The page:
Ok world – ready or not, here I come. I’m embarking on a 7-week journey to implement Rory Vaden’s seven strategies for self-discipline from his book Taking the Stairs– would you like to join me?

When I found his book in my mailbox on the heels of my epiphany about my recent lack of self-discipline, I took it as an invitation to explore this topic and implement some needed changes.

His first step, Sacrifice: The Paradox Principle sounds about as appealing as the notion of self-discipline. Because let’s be real – we all prefer the easy way out, and the notion of sacrifice is well, daunting, right? And we all are naturally good at ignoring our problems until they come crashing down on our heads.

But let’s look a little deeper. When it comes to making choices, there’s usually two parts of us that are in direct conflict, explains Rory.  There’s the emotional part of our brain that drives us to make choices based on wanting to feel good now, and there’s the logical part of our brain that is evaluating what makes sense analytically.

It’s a tug of war, and all too often, the emotional side of us wins out. So what do successful people do that sets them apart?  As Rory goes on to explain, they embrace the Pain Paradox, and understand that “the short term easy leads to the long term difficult, while the short-term difficult leads to the long-term easy.

The paradox lies in the fact that what seems easy in the short term (choosing the couch over the hike or the gym, choosing the chips over the carrots, zoning out in front of the TV instead of taking that webinar, you know the ones), ends up creating a life that is all but easy as our health deteriorates, and our dreams fade into the distance.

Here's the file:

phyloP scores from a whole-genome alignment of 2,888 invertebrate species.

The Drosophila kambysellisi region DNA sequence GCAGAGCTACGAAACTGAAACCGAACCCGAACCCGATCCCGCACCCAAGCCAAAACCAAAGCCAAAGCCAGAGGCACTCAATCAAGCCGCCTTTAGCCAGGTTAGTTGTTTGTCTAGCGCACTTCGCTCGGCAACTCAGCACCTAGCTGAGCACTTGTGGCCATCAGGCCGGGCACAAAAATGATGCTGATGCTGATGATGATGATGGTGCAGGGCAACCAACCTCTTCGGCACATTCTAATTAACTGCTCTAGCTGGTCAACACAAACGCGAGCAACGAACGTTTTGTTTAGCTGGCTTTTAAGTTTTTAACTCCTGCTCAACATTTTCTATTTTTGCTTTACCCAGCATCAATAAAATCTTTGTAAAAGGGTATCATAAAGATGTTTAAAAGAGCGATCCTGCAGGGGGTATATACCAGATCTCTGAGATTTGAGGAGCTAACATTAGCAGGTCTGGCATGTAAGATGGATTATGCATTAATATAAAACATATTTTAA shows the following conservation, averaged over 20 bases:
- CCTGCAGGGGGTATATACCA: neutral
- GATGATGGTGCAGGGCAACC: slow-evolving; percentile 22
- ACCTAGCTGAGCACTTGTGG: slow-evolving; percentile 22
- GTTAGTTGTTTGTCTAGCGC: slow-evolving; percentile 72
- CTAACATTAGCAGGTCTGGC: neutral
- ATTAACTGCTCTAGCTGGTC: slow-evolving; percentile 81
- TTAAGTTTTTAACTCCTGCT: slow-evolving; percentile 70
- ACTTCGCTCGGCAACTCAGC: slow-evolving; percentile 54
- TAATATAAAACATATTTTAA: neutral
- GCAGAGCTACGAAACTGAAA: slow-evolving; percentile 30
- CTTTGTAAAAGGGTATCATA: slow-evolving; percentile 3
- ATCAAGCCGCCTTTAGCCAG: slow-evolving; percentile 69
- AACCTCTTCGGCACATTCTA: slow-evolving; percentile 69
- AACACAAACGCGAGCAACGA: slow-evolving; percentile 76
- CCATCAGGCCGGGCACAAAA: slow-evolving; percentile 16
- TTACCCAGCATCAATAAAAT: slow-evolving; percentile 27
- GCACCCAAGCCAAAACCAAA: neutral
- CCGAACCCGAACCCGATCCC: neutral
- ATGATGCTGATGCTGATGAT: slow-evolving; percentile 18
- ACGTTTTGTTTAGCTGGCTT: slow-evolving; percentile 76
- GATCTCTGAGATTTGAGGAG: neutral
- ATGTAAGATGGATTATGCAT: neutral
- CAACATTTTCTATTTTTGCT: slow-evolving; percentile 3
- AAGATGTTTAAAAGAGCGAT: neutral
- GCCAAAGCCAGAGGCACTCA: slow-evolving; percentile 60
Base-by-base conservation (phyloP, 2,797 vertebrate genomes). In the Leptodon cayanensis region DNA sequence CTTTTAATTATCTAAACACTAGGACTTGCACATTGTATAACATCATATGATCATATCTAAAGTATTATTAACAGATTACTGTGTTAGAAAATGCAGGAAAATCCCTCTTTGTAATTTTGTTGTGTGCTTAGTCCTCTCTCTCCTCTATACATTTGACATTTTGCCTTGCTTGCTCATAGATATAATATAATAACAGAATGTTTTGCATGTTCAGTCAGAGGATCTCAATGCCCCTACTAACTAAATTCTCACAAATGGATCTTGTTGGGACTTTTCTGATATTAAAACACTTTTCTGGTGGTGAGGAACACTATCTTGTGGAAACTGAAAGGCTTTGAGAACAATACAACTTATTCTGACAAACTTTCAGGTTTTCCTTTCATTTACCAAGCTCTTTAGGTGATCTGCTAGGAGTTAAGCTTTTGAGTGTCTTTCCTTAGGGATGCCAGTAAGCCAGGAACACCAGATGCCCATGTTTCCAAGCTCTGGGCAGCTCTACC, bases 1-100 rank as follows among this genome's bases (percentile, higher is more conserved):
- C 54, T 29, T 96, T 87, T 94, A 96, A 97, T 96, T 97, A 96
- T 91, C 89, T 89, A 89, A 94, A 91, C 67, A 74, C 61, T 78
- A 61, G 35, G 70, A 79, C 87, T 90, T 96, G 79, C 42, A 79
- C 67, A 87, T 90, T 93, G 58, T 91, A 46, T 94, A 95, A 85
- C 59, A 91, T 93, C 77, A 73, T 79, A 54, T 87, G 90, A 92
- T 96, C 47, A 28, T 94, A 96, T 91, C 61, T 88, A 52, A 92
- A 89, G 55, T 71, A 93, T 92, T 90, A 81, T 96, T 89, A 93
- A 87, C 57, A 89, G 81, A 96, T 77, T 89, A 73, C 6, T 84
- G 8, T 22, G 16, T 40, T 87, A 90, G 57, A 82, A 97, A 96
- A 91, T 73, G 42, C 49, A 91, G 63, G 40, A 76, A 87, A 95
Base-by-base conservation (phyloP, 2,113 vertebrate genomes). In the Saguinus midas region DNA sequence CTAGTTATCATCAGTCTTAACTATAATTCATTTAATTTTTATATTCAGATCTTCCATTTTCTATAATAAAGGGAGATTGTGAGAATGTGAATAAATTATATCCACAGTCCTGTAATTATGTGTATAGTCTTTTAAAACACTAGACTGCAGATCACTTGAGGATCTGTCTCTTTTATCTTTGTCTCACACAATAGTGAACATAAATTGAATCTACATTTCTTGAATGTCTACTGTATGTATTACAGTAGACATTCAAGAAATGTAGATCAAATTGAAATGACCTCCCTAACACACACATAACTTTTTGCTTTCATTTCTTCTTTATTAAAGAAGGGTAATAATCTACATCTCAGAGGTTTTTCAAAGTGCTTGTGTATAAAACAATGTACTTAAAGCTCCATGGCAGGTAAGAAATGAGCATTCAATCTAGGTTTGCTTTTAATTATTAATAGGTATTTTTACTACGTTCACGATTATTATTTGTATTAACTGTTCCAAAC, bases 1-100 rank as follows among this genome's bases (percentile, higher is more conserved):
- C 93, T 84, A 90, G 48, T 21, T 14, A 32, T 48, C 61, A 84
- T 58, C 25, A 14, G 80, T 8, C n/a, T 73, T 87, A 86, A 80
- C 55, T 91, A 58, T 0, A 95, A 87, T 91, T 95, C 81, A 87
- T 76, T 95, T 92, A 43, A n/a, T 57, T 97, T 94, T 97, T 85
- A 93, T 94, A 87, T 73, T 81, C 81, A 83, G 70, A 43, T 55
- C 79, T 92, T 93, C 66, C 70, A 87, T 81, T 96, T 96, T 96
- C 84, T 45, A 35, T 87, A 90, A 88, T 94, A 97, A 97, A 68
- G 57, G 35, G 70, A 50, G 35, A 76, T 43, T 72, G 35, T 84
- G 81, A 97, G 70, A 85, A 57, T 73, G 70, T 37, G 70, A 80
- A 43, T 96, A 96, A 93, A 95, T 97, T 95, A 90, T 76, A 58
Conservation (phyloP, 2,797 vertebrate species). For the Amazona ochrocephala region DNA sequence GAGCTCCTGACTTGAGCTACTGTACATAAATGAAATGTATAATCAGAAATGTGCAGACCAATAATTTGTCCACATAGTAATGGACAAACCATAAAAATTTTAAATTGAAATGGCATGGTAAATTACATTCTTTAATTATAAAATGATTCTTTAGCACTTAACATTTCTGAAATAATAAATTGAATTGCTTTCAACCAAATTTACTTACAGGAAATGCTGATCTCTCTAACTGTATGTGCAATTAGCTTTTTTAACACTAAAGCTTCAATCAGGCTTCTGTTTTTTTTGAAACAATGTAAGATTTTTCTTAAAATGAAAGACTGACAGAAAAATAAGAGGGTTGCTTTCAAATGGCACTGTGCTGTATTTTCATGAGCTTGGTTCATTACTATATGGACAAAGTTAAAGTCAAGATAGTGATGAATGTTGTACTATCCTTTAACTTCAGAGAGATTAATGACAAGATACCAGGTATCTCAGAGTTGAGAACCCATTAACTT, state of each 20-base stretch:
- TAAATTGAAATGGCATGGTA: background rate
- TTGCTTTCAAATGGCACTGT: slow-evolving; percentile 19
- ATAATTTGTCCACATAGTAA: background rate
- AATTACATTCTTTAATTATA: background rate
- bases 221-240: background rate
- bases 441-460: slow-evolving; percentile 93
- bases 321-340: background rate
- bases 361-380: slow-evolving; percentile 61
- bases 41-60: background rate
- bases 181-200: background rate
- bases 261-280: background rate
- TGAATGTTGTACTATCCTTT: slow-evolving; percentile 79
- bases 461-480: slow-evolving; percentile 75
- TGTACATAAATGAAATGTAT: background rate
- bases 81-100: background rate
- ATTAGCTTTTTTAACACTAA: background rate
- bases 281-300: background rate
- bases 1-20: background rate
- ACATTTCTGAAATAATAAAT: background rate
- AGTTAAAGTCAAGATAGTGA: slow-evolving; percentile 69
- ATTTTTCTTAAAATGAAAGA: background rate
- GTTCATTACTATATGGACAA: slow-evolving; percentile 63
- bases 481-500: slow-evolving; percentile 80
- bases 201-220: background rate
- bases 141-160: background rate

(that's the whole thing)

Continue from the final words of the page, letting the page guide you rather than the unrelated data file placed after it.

The good news? Often the seemingly harder choices are only necessary for a short period of time. I’m not talking about a lifetime of abnegation and sacrifice here. Just some short term choices to put in the time, make the not so easy choices, so we can live the life we want tomorrow. 

So here is Rory’s call to action for this week:  “Create a clear picture of what you want in the long run and you will find that your endurance for pain and strife, discipline and hard work will naturally increase to levels you never thought you had. A new world will open up for you – a world where you can have anything you want… as long as you commit.”

Ready?  Here’s a little inspiration from Rory.

Can we really change our life experience?

How you look at it is pretty much how you'll see it”
― Rasheed Ogunlaru

You are probably familiar with the expression that hindsight is 20/20, meaning it’s a lot easier to make sense of things after they have happened.

I had the pleasure of listening to businessman, author and speaker Joel Fotinos on Sunday, and he had an interesting take on hindsight, and its corollary, foresight.

Turns out hindsight is actually a useful spiritual tool to look back at significant life events with fresh eyes, and hopefully see the benefit of something that seemed not so good, or even terrible, at the time. It’s not exactly reinventing history, but rather taking the time to reflect on your life’s circumstances and events, and find new meaning, or opportunities for growth, in those events, once time has passed and the emotions associated with them have cooled down.